by Mordechai Kedar
In just a few days the Egyptians will mark one year since the outbreak of their revolution, whose only success has been - so far - the removal of Mubarak. The parliamentary elections that were held in recent months might also be called a success by some, but they were a disaster for the secular and liberal sectors, so it's not clear if those people would define the elections as a success.
The majority of Egyptians are severely frustrated today with the results of the revolution, and are extremely worried about the future of Egypt, principally because of the deterioration of the economic situation. With the outbreak of the massive demonstrations a year ago, foreign investments have totally disappeared, and tourism has been almost totally eliminated. Unemployment in some areas of Egypt is fifty percent and even higher in others, and there have already been reports of Egyptians committing suicide because of the lack of ability to provide for their hungry families.
The secular, liberal sectors are extremely frustrated; on one hand, the army continues to rule their lives and deaths; and it becomes increasingly clear to them that General Tantawi does not intend to hand power over to the people. On the other hand, in the fair elections that were held for parliament, the religious parties - the Muslim Brotherhood and the (ultra religious) Salafis - won about seventy percent of the seats in the house. There are no jobs, no livelihood, and the future looks very bleak.
The Egyptian government is nearing economic bankruptcy, and is frantically seeking any source of income.
The Big Israeli Mouth
And then there's Israel's part: since the demonstrations began on the 25th of January, 2011, Israeli spokesmen have continually expressed their anxiety about the peace agreement with Egypt, and their fear that the agreement will be cancelled. Every interviewer brings this matter up, and every interviewee answers according to his understanding. The Egyptians immediately picked up on the Israeli fear and began extorting us, knowing that we would be willing to give a lot, only to keep the peace agreement. Evidence of this is seen in the Shalit agreement and in the increase in the number of Egyptian soldiers permitted to enter into Sinai. Israel went to great pains in order to answer every Egyptian demand, if only Egypt would keep the peace agreement.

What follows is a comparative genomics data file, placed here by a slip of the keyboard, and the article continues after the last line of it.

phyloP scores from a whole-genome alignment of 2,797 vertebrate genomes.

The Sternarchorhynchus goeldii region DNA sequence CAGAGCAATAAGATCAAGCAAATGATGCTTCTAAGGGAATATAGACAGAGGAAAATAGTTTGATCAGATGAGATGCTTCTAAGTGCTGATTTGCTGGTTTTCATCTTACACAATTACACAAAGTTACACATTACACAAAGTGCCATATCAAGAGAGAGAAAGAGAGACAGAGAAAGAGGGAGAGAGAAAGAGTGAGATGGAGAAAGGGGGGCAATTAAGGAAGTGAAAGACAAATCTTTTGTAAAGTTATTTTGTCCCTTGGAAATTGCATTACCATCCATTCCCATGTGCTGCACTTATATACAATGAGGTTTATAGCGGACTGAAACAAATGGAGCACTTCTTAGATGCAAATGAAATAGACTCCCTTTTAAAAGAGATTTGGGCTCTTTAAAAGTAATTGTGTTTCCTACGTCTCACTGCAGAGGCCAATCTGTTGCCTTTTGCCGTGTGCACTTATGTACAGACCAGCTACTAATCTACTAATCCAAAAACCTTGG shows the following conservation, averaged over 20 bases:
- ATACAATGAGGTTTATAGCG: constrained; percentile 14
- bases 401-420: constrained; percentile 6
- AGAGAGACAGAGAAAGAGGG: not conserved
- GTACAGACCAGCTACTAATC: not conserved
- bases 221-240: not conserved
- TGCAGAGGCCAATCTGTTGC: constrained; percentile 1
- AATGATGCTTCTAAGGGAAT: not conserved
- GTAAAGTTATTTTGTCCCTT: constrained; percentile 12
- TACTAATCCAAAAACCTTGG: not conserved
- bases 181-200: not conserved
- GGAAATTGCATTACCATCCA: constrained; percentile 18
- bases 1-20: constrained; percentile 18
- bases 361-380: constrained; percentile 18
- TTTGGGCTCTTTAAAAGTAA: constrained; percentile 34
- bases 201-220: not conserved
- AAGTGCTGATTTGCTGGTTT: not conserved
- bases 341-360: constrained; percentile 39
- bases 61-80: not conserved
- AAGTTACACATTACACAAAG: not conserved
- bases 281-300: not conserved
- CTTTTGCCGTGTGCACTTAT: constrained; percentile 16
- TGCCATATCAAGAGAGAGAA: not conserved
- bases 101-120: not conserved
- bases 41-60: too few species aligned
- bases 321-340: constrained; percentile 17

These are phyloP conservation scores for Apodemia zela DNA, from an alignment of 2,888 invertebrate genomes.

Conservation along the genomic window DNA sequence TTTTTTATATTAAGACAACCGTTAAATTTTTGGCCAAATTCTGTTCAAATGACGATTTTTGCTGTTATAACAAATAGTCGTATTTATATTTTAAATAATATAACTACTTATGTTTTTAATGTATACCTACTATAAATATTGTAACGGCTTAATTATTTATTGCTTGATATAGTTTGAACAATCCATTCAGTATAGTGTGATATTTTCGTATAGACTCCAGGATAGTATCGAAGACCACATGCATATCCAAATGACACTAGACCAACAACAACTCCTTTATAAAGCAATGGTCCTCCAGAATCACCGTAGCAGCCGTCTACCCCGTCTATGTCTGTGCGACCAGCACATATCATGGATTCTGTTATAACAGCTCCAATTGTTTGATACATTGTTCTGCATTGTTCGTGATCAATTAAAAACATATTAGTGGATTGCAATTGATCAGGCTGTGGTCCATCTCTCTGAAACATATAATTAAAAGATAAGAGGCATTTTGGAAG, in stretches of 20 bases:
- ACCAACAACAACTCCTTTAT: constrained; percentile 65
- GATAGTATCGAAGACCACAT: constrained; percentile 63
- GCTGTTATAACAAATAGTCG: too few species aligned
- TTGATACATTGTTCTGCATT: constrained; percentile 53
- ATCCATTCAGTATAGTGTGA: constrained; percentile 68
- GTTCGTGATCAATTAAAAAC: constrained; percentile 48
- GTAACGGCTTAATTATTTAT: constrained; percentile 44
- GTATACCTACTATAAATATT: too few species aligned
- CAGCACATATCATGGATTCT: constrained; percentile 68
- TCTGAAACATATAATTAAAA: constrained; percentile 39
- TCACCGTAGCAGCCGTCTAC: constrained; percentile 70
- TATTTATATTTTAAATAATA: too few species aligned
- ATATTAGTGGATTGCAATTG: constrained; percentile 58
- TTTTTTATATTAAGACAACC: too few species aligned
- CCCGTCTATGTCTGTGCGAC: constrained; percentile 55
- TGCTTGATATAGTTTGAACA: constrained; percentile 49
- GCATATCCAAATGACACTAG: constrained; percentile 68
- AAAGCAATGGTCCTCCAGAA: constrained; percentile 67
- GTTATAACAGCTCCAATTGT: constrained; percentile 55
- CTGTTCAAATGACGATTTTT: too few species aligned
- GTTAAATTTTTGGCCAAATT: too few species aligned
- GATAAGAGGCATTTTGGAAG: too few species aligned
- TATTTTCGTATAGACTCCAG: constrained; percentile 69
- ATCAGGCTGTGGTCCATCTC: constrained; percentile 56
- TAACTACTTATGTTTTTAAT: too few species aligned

And then comes the big blow: today, Egypt's leaders are seeking any possible source of cash, even opening files from thirty years ago or more, dealing with what Israel did or didn't do in the years between 1967 and 1982. It was recently made known that Egypt is preparing a huge suit against Israel for the amount of no less than 500 billion dollars, for damages caused as a result of the conquest of Sinai in 1967 and additional actions that Israel has taken since then.
The claim for compensation is based on charges that in Sinai, Israel established mines for stone, marble and other natural resources; and stole sand, water, antiquities, wildlife, and silver and gold from the banks of the cities of Sinai. There is also a claim that Israel ruined coral reefs in the Gulf of Eilat near the Sinai shore and exterminated schools of fish.
According to the Egyptian claims, Israel killed 250,000 Egyptians, soldiers as well as civilians, and wounded a million; Egyptians are still being killed by Israeli mines that were left in the area, and Israel refuses to hand over the maps of the mine fields, despite the fact that Israel is obligated by law to do it. The Egyptian Air Force was severely harmed because of Israel, and the land forces as well.
Egypt also claims that Israel is responsible for the cessation of shipping in the Suez Canal for six years, and therefore it is also responsible for the damage that was caused to Egypt as a result.
And so on, and so forth. Some of the claims have a basis in reality and some are delusional, but all are built on the ability of the Egyptians to squeeze Israel again: In the past, they received all of Sinai without one Israeli in Yamit, Ofira, Di-Zahav, Neviot, Refidim, Elei Sinai and other Israeli settlements which were built is Sinai after 197. Who remembers these wonderful places thirty years after Israel destroyed them with its own hands because of Sa'adat's demands?
And these days, the Egyptian regime, which is going bankrupt, is trying to sell Israel the peace agreement again, this time in exchange for cash, accompanied by the threat that if Israel doesn't pay up, the peace agreement will be cancelled.
The Israeli proves again that he doesn't know what to say or what not to say in the Middle East, an area in which if you express a fear of something, you'll have to pay in order to remove the threat; and if you fear someone you will have to pay "protection money" to him or his friends, just to keep him from harming you. Only he who is sure of himself and of his strength and has no fear, is left alone in peace.
They Should Sue Themselves